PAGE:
Cup final day with Tiverton Angling Club

By the time October came round, I had almost forgotten about my qualification for Tivvy AC’s cup final match. This is a great little fixture each season and gives everyone another shot at glory, provided you can finish in the top 10 of the league or win a qualifying heat.

Morchard Road Fishery was the setting once again and although it was milder than the previous year, the winds looked pretty brutal. I drew a decent looking swim at the windy end of the lake with an island to throw at. It was a very exposed spot, however, so I placed my faith in the feeder rather than straining with a pole.

It started a bit slow, with casts tight to the island producing nothing. In fact, only a miscued cast that landed shorter resulted in a fish in the first 40 minutes or so; perhaps they just weren’t willing to come into the shallower water just yet?

Progressively the peg got better, though, and it seemed the more feeders of bait that went in, the more fish were willing to feed. A method feeder and wafter approach kept the fish coming for the next 2-3 hours. Most of the field seemed to be struggling, although my neighbour Anthony Edwards (below) was netting as many fish as anyone.

I tried the pole intermittently, but it was largely a waste of time due to lashing winds and crap presentation. And so I went back to the feeder- and the fish now wanted it tighter to cover. I felt I was still well off the pace with 90 minutes to go, but by switching to a bunch of dead maggots with a pellet feeder (a favourite plan B in feeder matches!) and casting right to the end of my peg, the last hour proved my best of the match. The fish would come in little spurts of two or three, then nothing for a while.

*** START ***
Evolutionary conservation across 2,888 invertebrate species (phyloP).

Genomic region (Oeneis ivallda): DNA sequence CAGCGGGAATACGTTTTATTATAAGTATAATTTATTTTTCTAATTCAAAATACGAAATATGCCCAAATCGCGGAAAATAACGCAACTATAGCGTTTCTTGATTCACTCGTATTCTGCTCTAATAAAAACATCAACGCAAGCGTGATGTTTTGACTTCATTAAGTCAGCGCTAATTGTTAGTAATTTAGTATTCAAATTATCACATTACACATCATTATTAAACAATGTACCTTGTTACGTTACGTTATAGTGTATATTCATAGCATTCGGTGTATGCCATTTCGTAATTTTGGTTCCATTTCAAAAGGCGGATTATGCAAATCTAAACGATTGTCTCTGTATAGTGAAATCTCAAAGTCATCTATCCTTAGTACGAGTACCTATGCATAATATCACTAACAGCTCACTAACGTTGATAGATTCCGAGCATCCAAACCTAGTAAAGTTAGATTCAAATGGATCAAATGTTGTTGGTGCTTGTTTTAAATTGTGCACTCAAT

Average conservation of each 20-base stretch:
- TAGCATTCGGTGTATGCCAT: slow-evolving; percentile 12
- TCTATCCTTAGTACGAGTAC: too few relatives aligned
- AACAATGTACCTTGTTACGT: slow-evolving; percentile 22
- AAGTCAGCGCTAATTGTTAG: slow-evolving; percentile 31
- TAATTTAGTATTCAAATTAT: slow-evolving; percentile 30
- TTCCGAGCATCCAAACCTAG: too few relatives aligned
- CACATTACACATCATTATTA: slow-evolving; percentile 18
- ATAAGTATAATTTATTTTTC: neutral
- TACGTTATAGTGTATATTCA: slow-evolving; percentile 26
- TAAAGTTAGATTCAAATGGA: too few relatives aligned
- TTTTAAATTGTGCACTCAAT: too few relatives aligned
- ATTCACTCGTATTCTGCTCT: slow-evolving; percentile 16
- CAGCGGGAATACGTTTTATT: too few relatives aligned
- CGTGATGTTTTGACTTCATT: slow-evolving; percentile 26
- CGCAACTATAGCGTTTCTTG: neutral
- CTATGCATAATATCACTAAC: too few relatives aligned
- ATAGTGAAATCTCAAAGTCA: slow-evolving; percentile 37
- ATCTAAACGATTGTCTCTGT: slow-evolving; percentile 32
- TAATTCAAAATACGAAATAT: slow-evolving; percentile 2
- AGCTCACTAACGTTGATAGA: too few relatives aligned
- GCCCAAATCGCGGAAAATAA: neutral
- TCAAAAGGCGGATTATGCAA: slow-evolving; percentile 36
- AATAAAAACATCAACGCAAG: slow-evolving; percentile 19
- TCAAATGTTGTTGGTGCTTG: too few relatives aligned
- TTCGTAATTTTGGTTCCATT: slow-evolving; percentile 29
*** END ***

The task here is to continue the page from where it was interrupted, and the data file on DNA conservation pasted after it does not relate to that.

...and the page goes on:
Pellet feeder and dead maggots
         Pellet feeder plus “baby’s hand”. A good tactic to extract another run of fish from a fading peg.

Would it be enough? Well, at the weigh in, I think everyone was happy to call it a day. Those who persevered with the pole were cursing the crappy weather. Sport had been patchy, so while I fancied that Anthony would win overall, I might just make the top few spots. And I was correct!

Match fishing Devon morchard road

Anthony had sixty something pounds for top spot, followed by Elliot Fay with fifty or so. My 18.9kg, or forty-ish pounds of carp in old money, was enough for third, not to mention some welcome notes and a tackle voucher for Culm Valley Angling. A very nice way to finish the league season, in fact, which made up for a tricky year in which I’d missed some matches, dropped points in others and never threatened to emulate last years top three finish. The winter will be fun, though, with the canal pairs always a highlight- especially if I can team up with Elliot Fay this time round, because we ought to make a good double act on the cut!

Flooded rivers and fickle fish